This is a strange message and runs against the grain of our culture, which is probably why we mostly miss it – every year!  It is a difficult message that we don’t want to hear and certainly find difficult to enact in our lives – it is costly and we aren’t sure because it is contrary to everything we know and hear around us!  Perhaps, though, this is the very thing for which we yearn; the very thing for which our soul longs.  Perhaps this is the way to life and the joy that is promised in the season of Christmas but rarely grasped in an acquisitive, wealthy society that places too much importance on material things.

Maybe the answer to many of the problems that we face in our world would find their resolution if we are transformed in our own lives.  If we turn from our rampant materialism and the gospel of economic prosperity, perhaps our environment might take a break from the abuse we pile onto it.  Perhaps the poor of the world can share in the resources we have but don’t need.  Perhaps we will have time to improve our relationships and take time to listen to and understand those who are different and reach out in love to friend and stranger.  Perhaps when we give of ourselves in new and different (and costly!) ways we will find richer life, deeper community, bigger ‘family’ and peace-filled living that is about life now.  We will discover justice and love ultimately embraces each of us in a sweet embrace of hope, peace and joy together.   Is this utopian?  Perhaps, ask John or Jesus.  Ask yourself what world you would prefer?

By geoffstevenson

Vulnerable Voices Crying in the Wilderness

Who are the powerful people within our world; the world of international affairs and the world of our communities and neighbourhoods?  Who are the people who make the decisions and have power to influence, for good and bad, our lives?  Who are the ones we would name as powerful, strong, wealthy and inhabiting the places of power and prestige within our world?  Who are the ones we honour, defer to or fear?

Each of us would probably come up with an interesting and diverse list.  There would be local people who exert influence and those who have great power in world affairs.  There would be differences between our lists but any list would highlight the reality that there are those who have power and privilege and those who are more typically impacted by the decisions of others and have little power to change things.  The various news outlets we draw upon tend to highlight the important people in the world, people whose lives are more interesting, significant or influential.  These people tend towards those who are in positions of power and influence, wealthy and privileged and they locate themselves in places of power and importance.  World leaders tend to occupy cities and buildings that have high level status.  The USA President lives in the White House.  The Queen of Great Britain and its Commonwealth lives in Buckingham Palace, along with other notable residences.  Our own Prime Minister lives in the Lodge and decisions are made in Parliament House.  These are places of power, influence and authority.  These people are favoured with high respect and honour, security and extensive staff and support services.  They travel by chauffeur-driven car or fly by private jet.  They are accorded high titles and designations and everyone knows who they are.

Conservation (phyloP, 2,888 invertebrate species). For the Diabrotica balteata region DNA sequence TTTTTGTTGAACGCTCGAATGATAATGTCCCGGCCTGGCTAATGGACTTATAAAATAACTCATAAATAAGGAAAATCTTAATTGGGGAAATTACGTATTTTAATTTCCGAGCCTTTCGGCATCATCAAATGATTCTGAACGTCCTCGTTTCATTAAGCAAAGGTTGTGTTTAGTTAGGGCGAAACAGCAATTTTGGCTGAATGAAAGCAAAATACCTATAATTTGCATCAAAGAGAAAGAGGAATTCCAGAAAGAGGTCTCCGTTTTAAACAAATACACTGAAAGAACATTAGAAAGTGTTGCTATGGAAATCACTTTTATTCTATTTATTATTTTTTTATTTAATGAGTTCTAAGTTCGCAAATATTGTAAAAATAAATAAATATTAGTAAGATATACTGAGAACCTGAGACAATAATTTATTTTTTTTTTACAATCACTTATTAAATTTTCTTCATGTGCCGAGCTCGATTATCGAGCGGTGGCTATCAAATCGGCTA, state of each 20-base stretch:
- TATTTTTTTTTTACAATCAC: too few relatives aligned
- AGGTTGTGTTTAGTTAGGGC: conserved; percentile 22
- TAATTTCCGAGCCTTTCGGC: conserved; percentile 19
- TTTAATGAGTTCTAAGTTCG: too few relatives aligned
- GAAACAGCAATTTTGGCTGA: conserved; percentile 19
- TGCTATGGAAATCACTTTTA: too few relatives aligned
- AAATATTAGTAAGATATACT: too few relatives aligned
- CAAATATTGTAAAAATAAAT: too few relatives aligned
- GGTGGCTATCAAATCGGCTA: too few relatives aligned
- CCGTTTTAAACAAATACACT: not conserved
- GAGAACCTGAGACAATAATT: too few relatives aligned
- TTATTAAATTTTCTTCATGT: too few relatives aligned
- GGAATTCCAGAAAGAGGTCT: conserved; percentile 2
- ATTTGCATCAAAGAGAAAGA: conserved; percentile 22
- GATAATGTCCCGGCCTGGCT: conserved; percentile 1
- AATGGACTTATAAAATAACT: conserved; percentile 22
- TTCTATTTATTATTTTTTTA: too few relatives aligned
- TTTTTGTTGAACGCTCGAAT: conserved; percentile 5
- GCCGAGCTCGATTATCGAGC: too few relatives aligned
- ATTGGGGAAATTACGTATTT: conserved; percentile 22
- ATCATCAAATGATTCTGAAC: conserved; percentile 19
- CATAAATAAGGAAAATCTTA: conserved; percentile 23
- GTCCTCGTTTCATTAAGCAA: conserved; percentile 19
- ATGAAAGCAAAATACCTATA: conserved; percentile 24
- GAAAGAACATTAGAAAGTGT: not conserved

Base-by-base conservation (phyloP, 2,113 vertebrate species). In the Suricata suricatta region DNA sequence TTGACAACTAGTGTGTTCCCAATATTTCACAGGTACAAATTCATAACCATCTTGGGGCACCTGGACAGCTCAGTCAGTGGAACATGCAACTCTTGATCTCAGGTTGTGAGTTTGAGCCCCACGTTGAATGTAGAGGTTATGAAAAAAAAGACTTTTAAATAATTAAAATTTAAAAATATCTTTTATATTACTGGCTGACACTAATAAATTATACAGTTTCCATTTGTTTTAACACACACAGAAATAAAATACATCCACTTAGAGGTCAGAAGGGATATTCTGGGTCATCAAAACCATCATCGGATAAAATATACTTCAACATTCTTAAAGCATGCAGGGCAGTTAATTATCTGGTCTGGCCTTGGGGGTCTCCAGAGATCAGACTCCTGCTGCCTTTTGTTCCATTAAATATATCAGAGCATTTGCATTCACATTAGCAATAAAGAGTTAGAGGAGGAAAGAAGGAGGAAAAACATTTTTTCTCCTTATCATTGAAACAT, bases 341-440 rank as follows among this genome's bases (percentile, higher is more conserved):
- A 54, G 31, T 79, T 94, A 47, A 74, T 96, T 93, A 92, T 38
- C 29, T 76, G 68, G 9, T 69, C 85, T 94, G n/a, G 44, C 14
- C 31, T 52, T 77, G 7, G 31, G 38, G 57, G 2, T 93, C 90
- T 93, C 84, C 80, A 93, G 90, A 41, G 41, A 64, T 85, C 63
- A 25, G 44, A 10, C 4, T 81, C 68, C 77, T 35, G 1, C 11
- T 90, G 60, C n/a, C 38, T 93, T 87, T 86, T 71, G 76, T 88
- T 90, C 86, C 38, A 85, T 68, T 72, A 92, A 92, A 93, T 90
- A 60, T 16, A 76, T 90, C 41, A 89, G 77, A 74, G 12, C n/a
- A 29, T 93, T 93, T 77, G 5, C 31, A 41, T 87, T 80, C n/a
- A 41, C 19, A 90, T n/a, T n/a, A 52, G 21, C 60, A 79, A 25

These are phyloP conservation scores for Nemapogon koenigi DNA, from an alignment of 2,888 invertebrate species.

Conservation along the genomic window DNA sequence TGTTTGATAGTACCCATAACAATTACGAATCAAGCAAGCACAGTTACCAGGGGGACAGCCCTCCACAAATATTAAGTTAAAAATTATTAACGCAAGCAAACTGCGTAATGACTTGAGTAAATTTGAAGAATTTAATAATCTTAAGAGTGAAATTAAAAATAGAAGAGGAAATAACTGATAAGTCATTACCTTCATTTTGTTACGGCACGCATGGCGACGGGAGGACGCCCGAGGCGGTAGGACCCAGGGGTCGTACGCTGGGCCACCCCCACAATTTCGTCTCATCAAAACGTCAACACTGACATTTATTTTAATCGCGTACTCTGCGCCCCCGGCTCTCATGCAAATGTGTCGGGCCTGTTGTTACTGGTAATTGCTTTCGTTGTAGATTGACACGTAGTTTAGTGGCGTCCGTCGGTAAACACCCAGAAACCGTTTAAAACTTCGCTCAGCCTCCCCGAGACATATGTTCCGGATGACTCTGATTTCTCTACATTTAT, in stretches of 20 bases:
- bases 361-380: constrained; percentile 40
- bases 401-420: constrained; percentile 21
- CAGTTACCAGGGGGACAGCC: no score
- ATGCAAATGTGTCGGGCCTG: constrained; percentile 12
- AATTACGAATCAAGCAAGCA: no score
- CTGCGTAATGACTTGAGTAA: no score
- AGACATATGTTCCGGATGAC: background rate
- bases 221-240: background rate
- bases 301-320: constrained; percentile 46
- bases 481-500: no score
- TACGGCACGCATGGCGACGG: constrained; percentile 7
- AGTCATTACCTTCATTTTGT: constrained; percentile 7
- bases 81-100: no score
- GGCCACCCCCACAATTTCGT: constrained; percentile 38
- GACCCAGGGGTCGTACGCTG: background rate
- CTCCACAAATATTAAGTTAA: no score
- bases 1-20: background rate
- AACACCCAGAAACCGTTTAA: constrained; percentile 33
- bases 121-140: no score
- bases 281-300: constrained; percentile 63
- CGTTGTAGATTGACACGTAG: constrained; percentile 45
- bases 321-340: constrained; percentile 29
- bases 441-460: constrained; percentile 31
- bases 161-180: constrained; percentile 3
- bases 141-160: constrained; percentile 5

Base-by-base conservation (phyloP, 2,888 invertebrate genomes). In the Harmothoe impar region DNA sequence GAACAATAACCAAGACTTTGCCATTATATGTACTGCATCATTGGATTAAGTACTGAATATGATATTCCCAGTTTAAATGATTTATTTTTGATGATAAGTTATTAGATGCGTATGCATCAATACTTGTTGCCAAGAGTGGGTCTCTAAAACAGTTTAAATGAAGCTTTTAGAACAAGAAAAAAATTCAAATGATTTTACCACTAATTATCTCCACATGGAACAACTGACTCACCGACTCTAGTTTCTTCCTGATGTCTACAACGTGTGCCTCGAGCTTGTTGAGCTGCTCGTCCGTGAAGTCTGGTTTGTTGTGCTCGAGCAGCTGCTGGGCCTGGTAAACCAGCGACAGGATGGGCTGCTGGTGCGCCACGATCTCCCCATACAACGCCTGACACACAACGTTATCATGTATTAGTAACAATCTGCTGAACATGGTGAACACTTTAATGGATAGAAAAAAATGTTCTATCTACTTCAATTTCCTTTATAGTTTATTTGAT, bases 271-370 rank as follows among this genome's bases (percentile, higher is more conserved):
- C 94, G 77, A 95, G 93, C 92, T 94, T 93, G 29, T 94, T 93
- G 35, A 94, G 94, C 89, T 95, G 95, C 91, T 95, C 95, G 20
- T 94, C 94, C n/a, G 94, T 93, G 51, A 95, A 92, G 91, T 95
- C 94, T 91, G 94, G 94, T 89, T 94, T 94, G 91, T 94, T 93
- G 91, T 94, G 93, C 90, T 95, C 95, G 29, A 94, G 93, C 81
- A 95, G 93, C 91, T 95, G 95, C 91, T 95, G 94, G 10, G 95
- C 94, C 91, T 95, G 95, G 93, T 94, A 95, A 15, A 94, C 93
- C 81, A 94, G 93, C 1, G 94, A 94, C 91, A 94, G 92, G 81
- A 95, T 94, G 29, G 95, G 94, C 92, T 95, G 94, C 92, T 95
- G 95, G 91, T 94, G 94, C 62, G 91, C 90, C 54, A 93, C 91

These people make decisions and invoke particular actions that influence many people – some for good and some for worse.  In recent budgets, severe cuts in particular areas of spending have had serious impact upon some of the more vulnerable people both here and abroad.  Decisions pertaining to defence, for example, impact military personnel and their families.  The decision of nations to choose warfare impacts many innocent people. The decision of Vladimir Putin to support and resource Russian Separatists in the fight against the Ukraine implicates him in the death of those on flight MH17 in July last year.  This created wide circles of impact as innocent people died and their families, friends and wider circle who knew them were suddenly caught up in the deep sadness, grief, pain and anger.  Powerful people making powerful decisions and many innocent, vulnerable people live with the implications.